THE recent announcement by Prime Minister Tun Dr Mahathir Mohamad that the Pakatan Harapan (PH) government is committed to returning Sabah and Sarawak their rightful status as equal partners in the federation can be seen in two ways.
If this announcement made in the prime minister's first address to Sabahans since the new government came to power is a sincere commitment and quickly implemented in the key areas of concern in which the two East Malaysian states have had their status and rights undermined and their legitimate needs neglected, then it can help open a more amicable, less contentious and more stable chapter in the nation's history and development.
However, if it is another political wayang speech aimed at generating a feel-good response in the local population, it will reinforce the scepticism and cynicism that the Bornean states will still be treated as “stepchildren” by the new PH government and that nothing will come out from PH's election manifesto promise of returning the status of the two states according to the Malaysia Agreement of 1963, even after more than 100 days of the new government has elapsed.
If the latter is the case and/or if the process of the return of local rights and autonomy is delayed by foot dragging or deflected by the politics of disruption and divide and rule as practised by the Barisan Nasional government since the establishment of Malaysia, we should not expect a meek or restrained response from an awakened and politicised younger generation of East Malaysians.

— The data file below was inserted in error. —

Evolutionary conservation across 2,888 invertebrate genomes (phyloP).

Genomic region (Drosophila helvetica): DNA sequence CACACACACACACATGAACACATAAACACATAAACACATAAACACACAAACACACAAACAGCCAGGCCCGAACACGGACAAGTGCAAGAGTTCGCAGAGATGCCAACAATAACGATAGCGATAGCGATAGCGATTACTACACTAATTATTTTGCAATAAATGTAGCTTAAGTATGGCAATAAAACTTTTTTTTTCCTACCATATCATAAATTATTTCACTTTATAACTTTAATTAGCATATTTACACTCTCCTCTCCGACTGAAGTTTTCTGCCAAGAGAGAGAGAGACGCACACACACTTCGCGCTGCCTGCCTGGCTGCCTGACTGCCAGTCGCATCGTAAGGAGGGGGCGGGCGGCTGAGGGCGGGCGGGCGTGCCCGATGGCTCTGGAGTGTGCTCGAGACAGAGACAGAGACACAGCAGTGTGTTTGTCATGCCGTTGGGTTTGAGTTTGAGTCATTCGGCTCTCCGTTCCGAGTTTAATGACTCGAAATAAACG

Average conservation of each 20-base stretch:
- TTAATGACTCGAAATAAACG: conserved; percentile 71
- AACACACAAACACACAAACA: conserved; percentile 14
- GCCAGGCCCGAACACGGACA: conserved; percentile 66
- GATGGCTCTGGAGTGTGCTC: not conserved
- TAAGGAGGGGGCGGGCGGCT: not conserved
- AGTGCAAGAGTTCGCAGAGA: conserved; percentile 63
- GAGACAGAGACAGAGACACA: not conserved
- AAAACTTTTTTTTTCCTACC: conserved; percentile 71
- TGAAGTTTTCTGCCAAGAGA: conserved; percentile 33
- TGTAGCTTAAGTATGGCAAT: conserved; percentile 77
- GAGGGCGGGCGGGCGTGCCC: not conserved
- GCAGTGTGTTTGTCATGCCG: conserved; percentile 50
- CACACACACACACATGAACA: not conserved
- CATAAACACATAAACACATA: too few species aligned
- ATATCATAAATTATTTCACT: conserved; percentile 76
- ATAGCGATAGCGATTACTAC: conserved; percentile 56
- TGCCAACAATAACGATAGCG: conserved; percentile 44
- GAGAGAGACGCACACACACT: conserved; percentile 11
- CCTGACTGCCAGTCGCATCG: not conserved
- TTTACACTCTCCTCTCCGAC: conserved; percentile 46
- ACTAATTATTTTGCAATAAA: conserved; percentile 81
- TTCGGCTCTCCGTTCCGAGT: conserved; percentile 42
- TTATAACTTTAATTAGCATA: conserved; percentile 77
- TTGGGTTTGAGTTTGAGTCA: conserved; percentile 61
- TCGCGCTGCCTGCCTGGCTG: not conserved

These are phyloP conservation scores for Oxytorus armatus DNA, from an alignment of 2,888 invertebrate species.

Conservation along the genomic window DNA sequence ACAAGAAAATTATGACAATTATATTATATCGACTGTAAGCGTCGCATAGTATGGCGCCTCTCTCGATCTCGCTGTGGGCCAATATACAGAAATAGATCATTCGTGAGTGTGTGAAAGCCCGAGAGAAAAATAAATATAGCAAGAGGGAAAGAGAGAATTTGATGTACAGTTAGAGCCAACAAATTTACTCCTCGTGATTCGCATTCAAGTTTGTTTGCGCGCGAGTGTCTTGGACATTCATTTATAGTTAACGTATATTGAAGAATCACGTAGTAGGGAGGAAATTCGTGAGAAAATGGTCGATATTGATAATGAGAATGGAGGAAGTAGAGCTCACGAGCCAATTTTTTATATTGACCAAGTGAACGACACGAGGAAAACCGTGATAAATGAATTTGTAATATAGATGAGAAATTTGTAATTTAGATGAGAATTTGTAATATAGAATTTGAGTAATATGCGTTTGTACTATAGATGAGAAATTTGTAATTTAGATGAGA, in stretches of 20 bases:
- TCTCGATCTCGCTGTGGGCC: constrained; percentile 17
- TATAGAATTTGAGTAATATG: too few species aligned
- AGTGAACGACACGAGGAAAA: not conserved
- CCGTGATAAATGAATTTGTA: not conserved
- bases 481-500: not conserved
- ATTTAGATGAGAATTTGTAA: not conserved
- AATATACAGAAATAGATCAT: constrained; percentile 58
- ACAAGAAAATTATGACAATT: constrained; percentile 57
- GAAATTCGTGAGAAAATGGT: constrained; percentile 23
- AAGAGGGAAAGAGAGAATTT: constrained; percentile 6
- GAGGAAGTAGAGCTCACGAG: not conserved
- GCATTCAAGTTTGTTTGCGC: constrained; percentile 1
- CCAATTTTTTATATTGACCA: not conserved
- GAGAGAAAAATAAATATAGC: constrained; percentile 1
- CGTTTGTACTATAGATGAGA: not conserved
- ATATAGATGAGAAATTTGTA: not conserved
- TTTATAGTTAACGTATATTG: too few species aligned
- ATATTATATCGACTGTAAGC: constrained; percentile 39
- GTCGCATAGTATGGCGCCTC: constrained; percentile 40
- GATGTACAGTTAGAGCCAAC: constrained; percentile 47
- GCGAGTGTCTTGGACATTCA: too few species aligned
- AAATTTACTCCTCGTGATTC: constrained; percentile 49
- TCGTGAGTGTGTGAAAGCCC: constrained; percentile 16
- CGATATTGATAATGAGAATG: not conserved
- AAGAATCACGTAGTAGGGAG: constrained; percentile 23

Rather, watch out for heightened political resistance from the East Malaysian states, which may put the entire Malaysia enterprise in jeopardy.
What is Equal Partnership?
The call for an equal partnership of the three component parts of Malaysia is not simply about a greater share of cabinet minister-ships for the politicians of Sabah or Sarawak or a greater share of oil royalties or better roads. It is also not just about mobilising a two-thirds majority in Parliament to support amendments in the Federal Constitution for Sabah and Sarawak to be equal partners in the federation with the process ending there. Or providing East Malaysians the solitary carrot of a deputy prime minister.
It covers a much larger and complex spectrum of perceived injustices, discriminatory treatment and broken promises endured by the two states, especially during the past 30 years.